Nats safety problems revealed

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Nats safety problems revealed

Tony Collins

A top-level safety report on the £623m National Air Traffic Services control centre at Swanwick, Hampshire, has revealed that technological problems contributed to a record number of overloads for air traffic controllers last year.

The report said that overloads more than doubled after the Swanwick En Route Centre went live in January 2002. "A number of problems and shortcomings associated with the technology used by the controllers were cited as creating an environment where overloads were more likely," said the Nats safety review committee report, which was commissioned by its board of directors.

By law, controllers must report an overload if their workload is excessive to the point where the safety of aircraft was, or could have been, compromised. The safety committee said there were 64 overloads last year, compared with 28 when en route aircraft were handled by the centre's predecessor at West Drayton near Heathrow.

The report acknowledged that Nats improved the clarity of its screens in November 2002, but said there were still problems. Controllers were concerned about screens being out of focus, the font size, the contrast of the text against the background and "garbling" of blocks of text.

Controllers also said the "technology available to them did not indicate imminent bunches in traffic". Their confidence in the efficacy of this type of technology was being "gradually eroded," said the report.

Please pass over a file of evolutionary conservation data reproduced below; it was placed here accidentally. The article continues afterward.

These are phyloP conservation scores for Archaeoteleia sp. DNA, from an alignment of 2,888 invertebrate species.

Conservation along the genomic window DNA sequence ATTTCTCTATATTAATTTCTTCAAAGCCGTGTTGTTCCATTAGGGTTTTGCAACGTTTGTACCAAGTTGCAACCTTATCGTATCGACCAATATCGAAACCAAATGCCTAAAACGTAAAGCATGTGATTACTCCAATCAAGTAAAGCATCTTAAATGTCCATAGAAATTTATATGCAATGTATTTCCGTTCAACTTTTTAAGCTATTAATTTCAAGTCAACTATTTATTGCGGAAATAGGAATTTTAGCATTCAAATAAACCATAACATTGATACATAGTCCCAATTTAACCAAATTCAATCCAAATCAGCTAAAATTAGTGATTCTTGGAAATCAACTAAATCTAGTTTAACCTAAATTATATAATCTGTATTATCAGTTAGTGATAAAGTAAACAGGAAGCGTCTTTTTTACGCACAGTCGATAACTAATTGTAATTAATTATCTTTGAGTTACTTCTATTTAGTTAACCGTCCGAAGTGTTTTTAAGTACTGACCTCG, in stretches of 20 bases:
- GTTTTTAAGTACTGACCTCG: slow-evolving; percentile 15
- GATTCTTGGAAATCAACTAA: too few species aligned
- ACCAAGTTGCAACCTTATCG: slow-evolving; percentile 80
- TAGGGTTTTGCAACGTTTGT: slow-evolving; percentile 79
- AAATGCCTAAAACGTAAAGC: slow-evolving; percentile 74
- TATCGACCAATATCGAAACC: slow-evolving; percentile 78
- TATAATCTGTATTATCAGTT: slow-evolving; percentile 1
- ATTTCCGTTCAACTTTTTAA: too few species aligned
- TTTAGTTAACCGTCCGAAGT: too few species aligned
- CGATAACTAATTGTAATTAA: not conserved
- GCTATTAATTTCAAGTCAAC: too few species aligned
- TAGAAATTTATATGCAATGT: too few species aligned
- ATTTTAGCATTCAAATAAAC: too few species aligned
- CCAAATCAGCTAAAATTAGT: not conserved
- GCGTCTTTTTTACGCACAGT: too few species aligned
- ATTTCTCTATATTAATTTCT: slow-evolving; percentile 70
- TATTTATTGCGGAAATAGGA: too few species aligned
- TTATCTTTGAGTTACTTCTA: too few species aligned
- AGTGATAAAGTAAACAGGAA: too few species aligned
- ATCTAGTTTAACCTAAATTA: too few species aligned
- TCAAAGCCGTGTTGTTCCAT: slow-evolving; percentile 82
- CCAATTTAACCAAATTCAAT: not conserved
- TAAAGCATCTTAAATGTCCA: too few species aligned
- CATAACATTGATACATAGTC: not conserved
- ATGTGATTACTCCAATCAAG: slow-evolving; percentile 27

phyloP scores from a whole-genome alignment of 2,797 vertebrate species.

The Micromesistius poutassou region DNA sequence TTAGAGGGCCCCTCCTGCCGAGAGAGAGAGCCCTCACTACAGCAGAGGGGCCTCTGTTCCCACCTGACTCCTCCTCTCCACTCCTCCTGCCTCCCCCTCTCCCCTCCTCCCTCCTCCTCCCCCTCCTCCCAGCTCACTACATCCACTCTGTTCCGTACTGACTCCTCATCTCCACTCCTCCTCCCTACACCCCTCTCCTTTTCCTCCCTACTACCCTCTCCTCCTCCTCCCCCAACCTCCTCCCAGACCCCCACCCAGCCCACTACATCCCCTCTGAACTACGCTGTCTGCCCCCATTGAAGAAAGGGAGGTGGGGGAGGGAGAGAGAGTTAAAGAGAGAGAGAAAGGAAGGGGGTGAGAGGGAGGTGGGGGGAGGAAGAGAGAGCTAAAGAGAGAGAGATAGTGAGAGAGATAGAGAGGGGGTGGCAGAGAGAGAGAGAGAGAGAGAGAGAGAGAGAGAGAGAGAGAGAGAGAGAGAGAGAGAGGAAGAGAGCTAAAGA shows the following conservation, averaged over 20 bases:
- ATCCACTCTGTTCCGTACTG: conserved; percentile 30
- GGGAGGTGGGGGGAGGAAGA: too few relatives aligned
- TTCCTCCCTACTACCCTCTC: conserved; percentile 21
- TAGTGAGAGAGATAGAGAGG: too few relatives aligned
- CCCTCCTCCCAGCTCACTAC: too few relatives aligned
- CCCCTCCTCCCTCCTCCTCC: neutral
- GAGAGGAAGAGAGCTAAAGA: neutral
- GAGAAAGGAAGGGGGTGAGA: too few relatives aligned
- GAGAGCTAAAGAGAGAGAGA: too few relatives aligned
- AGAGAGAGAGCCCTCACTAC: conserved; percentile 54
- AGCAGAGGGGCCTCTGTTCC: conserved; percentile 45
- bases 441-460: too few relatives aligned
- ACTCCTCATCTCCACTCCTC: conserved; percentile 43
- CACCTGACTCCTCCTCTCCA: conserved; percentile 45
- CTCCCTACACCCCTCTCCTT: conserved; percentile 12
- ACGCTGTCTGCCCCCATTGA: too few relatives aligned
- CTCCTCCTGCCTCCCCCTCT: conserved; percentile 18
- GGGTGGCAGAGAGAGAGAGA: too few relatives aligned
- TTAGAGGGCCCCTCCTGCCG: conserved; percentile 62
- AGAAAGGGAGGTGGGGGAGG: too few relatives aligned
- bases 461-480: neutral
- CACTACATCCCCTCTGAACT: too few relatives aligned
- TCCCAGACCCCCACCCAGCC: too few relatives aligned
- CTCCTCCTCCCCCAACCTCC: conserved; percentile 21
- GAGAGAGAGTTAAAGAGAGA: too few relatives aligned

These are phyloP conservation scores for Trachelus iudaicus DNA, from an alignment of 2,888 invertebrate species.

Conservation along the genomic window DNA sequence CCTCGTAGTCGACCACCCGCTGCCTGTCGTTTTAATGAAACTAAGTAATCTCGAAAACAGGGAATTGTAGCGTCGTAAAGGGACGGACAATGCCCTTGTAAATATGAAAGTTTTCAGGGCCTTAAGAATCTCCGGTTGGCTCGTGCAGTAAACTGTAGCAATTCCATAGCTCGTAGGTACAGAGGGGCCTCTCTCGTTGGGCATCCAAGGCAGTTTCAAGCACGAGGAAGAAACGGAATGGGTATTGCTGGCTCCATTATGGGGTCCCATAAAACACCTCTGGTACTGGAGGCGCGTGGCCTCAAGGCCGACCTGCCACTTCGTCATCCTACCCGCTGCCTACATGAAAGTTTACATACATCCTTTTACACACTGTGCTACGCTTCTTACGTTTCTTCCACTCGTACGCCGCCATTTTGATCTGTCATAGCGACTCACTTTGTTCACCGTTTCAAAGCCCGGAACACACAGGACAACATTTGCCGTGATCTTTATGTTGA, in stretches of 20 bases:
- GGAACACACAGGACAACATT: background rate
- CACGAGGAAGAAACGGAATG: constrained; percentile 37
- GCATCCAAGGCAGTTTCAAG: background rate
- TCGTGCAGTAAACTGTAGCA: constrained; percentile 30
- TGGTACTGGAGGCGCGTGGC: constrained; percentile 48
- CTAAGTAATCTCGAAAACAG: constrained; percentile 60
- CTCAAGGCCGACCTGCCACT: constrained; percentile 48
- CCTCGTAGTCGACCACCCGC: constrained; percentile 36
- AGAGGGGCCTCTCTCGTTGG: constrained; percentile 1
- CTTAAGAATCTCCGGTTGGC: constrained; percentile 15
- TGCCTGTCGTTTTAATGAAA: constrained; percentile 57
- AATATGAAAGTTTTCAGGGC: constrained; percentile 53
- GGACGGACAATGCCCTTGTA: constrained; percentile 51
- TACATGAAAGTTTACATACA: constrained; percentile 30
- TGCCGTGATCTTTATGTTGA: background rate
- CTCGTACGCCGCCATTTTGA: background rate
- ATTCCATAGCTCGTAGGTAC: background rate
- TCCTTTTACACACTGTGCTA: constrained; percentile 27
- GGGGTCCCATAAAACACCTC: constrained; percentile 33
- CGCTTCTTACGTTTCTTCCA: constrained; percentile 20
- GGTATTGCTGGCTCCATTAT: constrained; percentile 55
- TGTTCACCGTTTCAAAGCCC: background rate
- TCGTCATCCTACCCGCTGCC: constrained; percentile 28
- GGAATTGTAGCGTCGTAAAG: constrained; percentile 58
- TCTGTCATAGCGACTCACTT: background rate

One controller quoted in the report said he was "shaking all the way home" after an overload. The report said that, at its most extreme, an overload could lead to a controller "losing the plot", but that managers did not consider the overloads to have compromised safety.

"There was a definite gulf in perception between controllers and managers about the extent to which overloads are taken seriously. This requires attention," said the committee of independent safety and IT experts, which was chaired by Bill Semple, former chief executive of Nats.

The report, which was published on the company's intranet in April, cited technology as one of three major issues causing concern among controllers.

Despite the technology problems, the report said Nats' performance on safety was better last year than at any time since records were first compiled in their present form.

Interviewed on BBC radio in January, Nats chief executive Richard Everitt, said, "Technically, Swanwick has been very successful; these are not my words, these are the words of our independent safety regulator."

The committee suggested that poor internal communication was due in part to concerns about leaked information to the media.

"A mature organisation should be able to discuss issues openly without undue concern for possible public relations consequences. Nats is a high-profile organisation, but it has to be prepared to be open about [overload reports] and similar subjects. A reputation for openness and honesty is a sign of a confident organisation able to tackle the challenges ahead."

Nats said it was addressing the problems revealed in the report.

After an overload, I was shaking all the way home >>


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